Archive for August, 2016

Still trying to catch up on my reviews which have been delayed thanks to writing a whole bunch of schemes of learning for work and a delightfully full-on three year old daughter, I realised I’d missed this one.

The third installment of the Lady Trent memoirs – set in a fictional but faintly vwiled and recognisable worl, albeit one with dragons, actually did much of what makes review of the (in my opinion less satisfactory) Tropic of Serpents. The poor, abandoned son was brought back into the narrative and given a trip around the world; politics and soldiering, whilst present, were significantly less prominent; and there were dragons. Well sea-dragons, or sea serpents. And I’ve always been a sucker for stories at sea. It’s no Moby Dick, to be sure, but it’s a sea yarn and that’s cool. 

Brennan throws us quickly onto the voyage around the world on the eponymous ship, The Basilisk with only a brief prologue.

On board the ship, the local politics and cultural descriptions, which often bog down the narrative, are no longer needed and we get more dragons as well as the usual complication expected in a maritime novel: storms and excursions and shipwrecks and exotic strangers. Here, the stranger, Suhail, is well established and fleshed out. And in many ways he reflects Lady Trent: academic, eccentrlic, an outsider. His interest is, rather than dragons, the ruins of the lost and ancient Draconian civilisation.

With the shipwreck and forced stay on the island of Keonga whilst the ship is repaired, Marie Brennan gets a chance to explore another culture again. Think perhaps Hawaii? With dragons. One intriguing quirk in Brennan’s description of Keonga is that Lady Trent is classed as ke’anaka’i  – neither male nor female but dragonborn, which means that she acquired a wife to be accepted on the island.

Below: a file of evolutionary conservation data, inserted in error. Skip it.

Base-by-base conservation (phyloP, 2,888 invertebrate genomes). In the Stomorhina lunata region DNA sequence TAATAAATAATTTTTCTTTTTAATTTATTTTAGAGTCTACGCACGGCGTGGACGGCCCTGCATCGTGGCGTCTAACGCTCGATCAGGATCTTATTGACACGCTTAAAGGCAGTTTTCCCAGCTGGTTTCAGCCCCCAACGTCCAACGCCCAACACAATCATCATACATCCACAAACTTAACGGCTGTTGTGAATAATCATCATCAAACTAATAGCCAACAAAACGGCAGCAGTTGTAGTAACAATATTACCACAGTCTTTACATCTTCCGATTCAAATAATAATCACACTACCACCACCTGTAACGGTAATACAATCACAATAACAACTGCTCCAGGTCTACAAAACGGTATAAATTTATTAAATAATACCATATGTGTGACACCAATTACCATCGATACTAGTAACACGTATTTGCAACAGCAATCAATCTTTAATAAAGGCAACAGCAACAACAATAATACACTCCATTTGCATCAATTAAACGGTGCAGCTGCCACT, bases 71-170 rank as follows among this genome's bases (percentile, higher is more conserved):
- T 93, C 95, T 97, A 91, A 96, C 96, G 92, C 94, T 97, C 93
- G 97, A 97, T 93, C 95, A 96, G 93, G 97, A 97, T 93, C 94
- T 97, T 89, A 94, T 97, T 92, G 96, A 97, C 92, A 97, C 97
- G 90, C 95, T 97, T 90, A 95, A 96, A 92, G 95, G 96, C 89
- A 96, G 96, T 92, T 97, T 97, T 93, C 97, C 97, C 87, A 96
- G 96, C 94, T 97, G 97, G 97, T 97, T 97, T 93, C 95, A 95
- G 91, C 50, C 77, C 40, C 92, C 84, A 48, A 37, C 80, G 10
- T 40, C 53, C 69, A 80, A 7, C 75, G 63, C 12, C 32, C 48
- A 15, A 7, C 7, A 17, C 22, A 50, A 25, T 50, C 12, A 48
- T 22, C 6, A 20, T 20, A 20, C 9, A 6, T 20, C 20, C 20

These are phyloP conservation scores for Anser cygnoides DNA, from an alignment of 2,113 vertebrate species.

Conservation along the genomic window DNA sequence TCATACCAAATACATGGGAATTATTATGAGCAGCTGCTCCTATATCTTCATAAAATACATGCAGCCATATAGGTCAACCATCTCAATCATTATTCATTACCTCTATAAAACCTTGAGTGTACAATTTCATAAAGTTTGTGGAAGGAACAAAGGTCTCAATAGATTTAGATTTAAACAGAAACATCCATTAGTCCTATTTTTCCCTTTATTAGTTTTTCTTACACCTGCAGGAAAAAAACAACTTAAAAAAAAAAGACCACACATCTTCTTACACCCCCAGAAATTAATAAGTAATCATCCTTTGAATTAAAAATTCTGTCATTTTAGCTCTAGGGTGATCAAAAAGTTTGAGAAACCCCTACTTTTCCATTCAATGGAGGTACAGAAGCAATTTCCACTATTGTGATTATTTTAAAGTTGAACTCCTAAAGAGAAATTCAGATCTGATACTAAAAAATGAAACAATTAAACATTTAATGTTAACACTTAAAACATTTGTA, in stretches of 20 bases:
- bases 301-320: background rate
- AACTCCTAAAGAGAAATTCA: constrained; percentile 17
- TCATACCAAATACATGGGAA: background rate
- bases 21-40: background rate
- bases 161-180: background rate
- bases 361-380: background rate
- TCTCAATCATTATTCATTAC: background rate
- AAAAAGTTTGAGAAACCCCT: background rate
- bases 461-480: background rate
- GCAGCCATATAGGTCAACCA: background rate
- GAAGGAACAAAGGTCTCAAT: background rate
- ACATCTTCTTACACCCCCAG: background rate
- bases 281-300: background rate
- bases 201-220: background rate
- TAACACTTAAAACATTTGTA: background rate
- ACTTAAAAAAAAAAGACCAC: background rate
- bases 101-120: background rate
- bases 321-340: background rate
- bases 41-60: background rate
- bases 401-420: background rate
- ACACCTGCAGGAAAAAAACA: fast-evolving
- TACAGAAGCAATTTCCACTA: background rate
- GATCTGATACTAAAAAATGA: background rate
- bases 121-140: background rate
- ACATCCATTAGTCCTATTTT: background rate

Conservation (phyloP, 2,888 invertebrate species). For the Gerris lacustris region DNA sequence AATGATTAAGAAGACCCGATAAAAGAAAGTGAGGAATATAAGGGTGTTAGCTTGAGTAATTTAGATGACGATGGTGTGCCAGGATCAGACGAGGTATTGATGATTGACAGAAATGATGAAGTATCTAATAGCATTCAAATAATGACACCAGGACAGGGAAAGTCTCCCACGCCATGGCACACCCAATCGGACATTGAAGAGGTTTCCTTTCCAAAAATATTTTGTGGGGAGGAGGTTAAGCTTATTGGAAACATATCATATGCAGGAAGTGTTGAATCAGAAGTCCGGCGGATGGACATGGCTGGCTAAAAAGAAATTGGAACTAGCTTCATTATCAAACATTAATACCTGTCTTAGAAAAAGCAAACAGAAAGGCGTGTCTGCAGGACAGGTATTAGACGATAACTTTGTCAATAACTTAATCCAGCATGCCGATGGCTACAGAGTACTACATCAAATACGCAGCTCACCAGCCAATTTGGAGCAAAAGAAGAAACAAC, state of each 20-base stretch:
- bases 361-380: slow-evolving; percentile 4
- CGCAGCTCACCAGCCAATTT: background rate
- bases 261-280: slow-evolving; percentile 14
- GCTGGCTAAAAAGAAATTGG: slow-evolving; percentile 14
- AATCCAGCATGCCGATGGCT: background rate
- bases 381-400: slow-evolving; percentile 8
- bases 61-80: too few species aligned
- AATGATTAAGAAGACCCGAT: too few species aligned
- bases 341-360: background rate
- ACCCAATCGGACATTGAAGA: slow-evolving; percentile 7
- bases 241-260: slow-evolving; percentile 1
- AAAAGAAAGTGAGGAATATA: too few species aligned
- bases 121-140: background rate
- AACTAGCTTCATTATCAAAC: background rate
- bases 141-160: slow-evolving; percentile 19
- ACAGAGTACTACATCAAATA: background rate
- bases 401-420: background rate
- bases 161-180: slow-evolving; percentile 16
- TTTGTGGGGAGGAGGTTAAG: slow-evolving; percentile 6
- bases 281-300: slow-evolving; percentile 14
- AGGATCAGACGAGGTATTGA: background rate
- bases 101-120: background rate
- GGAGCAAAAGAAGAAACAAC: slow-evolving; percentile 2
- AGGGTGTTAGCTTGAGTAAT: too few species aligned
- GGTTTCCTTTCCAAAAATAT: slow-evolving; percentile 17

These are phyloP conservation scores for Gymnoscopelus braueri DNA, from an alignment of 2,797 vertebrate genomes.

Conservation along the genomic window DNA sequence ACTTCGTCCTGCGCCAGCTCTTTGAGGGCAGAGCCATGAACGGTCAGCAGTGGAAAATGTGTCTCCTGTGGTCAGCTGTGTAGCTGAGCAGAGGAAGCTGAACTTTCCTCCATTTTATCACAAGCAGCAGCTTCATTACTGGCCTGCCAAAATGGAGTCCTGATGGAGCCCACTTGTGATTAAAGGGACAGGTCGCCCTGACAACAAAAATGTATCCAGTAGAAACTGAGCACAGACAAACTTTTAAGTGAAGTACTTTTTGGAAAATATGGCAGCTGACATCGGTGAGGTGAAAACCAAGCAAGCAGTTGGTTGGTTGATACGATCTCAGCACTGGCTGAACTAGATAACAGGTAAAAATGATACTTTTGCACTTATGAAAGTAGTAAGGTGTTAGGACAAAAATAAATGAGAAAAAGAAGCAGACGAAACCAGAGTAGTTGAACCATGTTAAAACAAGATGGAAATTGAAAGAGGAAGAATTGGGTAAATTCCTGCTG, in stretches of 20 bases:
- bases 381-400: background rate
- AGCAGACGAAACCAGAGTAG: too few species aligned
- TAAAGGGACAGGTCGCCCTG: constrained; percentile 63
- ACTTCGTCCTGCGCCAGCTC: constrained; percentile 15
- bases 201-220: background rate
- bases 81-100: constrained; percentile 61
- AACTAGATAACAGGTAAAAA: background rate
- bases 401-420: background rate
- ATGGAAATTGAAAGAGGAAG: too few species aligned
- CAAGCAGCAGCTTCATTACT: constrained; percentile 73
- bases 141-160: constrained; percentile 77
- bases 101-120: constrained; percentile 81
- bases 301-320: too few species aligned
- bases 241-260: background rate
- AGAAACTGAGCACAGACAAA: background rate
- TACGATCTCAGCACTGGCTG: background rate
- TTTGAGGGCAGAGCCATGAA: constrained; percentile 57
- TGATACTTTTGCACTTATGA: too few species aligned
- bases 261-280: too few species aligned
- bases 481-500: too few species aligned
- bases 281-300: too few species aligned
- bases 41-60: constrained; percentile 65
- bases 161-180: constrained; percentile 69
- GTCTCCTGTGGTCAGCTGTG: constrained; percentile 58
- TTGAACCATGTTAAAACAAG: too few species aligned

Kidnapped princesses, well one of them anyway, a foreign army, caeligers and sky ships and hidden lost treasures intervene and brings the book to a conclusion.

There’s no real sense of danger, even though Brennan showed her willingness to kill off significant characters in the first book, but it’s a cracking and fun novel with a great pace and likeable characters.

I’m glad I was wrong in my assumption that this was a trilogy. The next book is The Labyrinth of Drakes which is already on my to-be-read list.

These are not worth separate blog posts: same basic book written in the same basic style about the same basic themes. 

Which sounds terribly dismissive but shouldn’t: as a self-confessed language geek who’s alert to the absurdity and beauty of our mongrel mother tongue, these books were a delightful treat.and a little like talking to myself or being a student in my own class. If that is the case, they’re lucky students!

The Etymologicon – as you might expect – cherry picks words with interesting etymologies, generally as a result of English’s tendency to beg, borrow, steal words from other languages, and then invent, twist and warp original meanings through metaphor, misunderstandings and imaginative leaps.

Short bite-sized chapters link one word to the next as we explore farts, peters and petards; rolling stones and guns; salt and soldiering; Nazis and Big Bangs and little feisty dogs.

It is a coffee table book, to dip into and out of, to turn to a (possibly bemused, patient or disgruntled) friend and say “Oh, did you know…?”

The written equivalent of watching an episode of QI. In fact, I have a feeling some of the tidbits in the book were familiar, possibly because they had been covered in QI!

The Elements of Eloquence is really the same thing, applied to rhetoric and a range of rhetorical devices. In fact, very many of them are the techniques I use and teach regularly. Generally without the Greek names attached!